“Right now the VA is talking about closing down—or not reopening—about 1,000 centers providing health care,” said Randolph, who ended a 25-year military career in 2015. Instead, Randolph would like to see the Trump administration proposing funds to keep those facilities afloat.

Citing its policy, the VA declined to comment on Trump or on his budget outline.

Beyond the ongoing alleged issues at the VA, many veterans are worried about the president’s impacts on the world stage.

For Gomez, who spent 15 months in Iraq and 12 months in Afghanistan, Trump’s campaign trail bluster that “torture absolutely works” was most troubling.

“As a former interrogator, I can tell you with an absolute certainty that torture doesn’t work,” Gomez told SN&R. “Once it stopped being employed on the battlefield was when we started to get more valuable information.”

On January 29, Trump greenlighted a rare ground operation in Yemen that devolved into a massive firefight, leaving a U.S. sailor dead and three other service members wounded. Trump’s decision, which he made over dinner with military advisers and top aides, drew criticism from Sen. John McCain and others.

On January 30, 200 military veterans signed an open letter to the president criticizing his Muslim travel ban, which also blocked refugees who had aided U.S. military forces in Afghanistan and Iraq.

Blowback continued as Trump ratcheted up tensions with both Afghanistan and North Korea, dropping the United States’ largest nonnuclear bomb on the first and openly predicting “a major, major conflict” with the second.

Gomez said he worried that the president doesn’t understand the real costs of sparking an armed conflict, which the local veteran said now looks unavoidable.

“The political balance is on the thinnest [ice] that it’s been in years—since probably the Cuban missile crisis,” Gomez said. “It’s inevitable to imagine that this administration will go to war.”

John Motter, a Los Angeles resident and active member of the group Iraq Veterans Against the War, echoed those concerns. Especially concerning to him was the idea of a ground invasion in Syria, which Motter imagined as a bleak sequel to the Iraq quagmire.

“I’d like to think that the American public has learned its lesson about the cost of wars and everything, but I feel like they’re so disconnected,” Motter said. “People research an automobile more than they’ll research going to war.”

Trump is certainly planning to spend as if he’s going to war.

Trump’s latest budget proposal—released May 23 to a storm of criticism—would ladle out an additional $52 billion in discretionary spending to the Department of Defense by cutting other federal programs.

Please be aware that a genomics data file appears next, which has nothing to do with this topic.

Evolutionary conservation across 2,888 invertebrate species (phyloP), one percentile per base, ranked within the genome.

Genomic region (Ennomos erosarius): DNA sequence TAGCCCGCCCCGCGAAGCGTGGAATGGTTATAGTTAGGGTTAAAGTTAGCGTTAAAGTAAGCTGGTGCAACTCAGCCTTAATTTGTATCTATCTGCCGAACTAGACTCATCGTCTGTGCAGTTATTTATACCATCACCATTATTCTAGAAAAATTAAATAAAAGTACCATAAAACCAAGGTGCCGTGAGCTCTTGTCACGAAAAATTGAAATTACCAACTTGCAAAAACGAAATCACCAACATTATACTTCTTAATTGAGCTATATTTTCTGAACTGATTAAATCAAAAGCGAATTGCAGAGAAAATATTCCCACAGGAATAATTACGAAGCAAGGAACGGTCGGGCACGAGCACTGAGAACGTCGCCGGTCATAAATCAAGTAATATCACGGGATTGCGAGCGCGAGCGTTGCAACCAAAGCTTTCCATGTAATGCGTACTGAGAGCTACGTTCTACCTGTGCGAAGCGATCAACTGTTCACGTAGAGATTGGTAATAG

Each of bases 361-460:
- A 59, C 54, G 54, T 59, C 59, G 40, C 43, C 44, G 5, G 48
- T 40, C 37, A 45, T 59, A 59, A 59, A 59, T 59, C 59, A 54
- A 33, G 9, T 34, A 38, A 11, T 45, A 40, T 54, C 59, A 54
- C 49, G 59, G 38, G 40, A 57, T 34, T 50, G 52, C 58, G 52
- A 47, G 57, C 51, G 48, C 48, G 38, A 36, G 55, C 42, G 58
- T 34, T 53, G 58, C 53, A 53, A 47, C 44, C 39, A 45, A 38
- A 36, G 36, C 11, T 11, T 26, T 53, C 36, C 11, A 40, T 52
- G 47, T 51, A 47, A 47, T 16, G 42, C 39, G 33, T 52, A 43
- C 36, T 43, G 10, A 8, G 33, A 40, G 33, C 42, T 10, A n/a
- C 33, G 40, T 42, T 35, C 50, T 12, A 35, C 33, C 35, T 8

Meanwhile, Trump’s plans to kill the Affordable Care Act and replace it with a measure that would leave 23 million Americans uninsured by 2026 would also hurt those veterans covered by Medicaid.

Randolph criticized that tradeoff, as well as the president’s newly inked arms deal with Saudi Arabia, worth $350 billion over 10 years.

“If you’re not taking care of the service members and you’re just giving huge contracts to civilian military contractors, that’s kind of a farce, too,” added Randolph, who served 11 months in Afghanistan. “I’m not confident … that our current president really has any kind of clue as to military operations and foreign affairs. I think the budget just kind of reflects a pandering to his base.”

As for Gomez, today he describes his PTSD as “under control” and said he is “absolutely in a much better place.”

But that was no thanks to the VA.

Gomez graduated from UC Davis in 2014 and currently works as a claims adjuster with Blue Shield, through which he has private insurance that provides him the help he sought in vain at the VA. He is finishing up his master’s degree in social work and hopes to become a licensed clinical social worker in the two years after his graduation this December.

David Schafer, acting associate chief of staff for the VA Northern California Health Care System, which operates the Sacramento Mental Health Clinic, said that “protected patient information” prevented him from commenting on Gomez’s case. Speaking generally, Schafer, who has held his position for about a year and a half, said that the VA is always looking to improve its care of veterans.

“We’ve got a lot of innovation that has come on stream in the last two years. We’re focusing on ways to get veterans [the] care that they need,” Schafer said. “I get a sense from the veterans that I’ve talked with that they are happy with the care they are receiving.”

Regardless of where the VA stands today, Gomez said he wouldn’t wish his darkest moments on anyone. Gomez added that he is in full support of a strong military strategy to combat terrorism. But he and Motter both agreed that returning from a war zone is an impossibly difficult process few will ever comprehend.

And Gomez is worried that the most powerful man in the world understands this sacrifice the least.

“I don’t think he appreciates the seriousness of what it is to send someone in [to war],” Gomez said.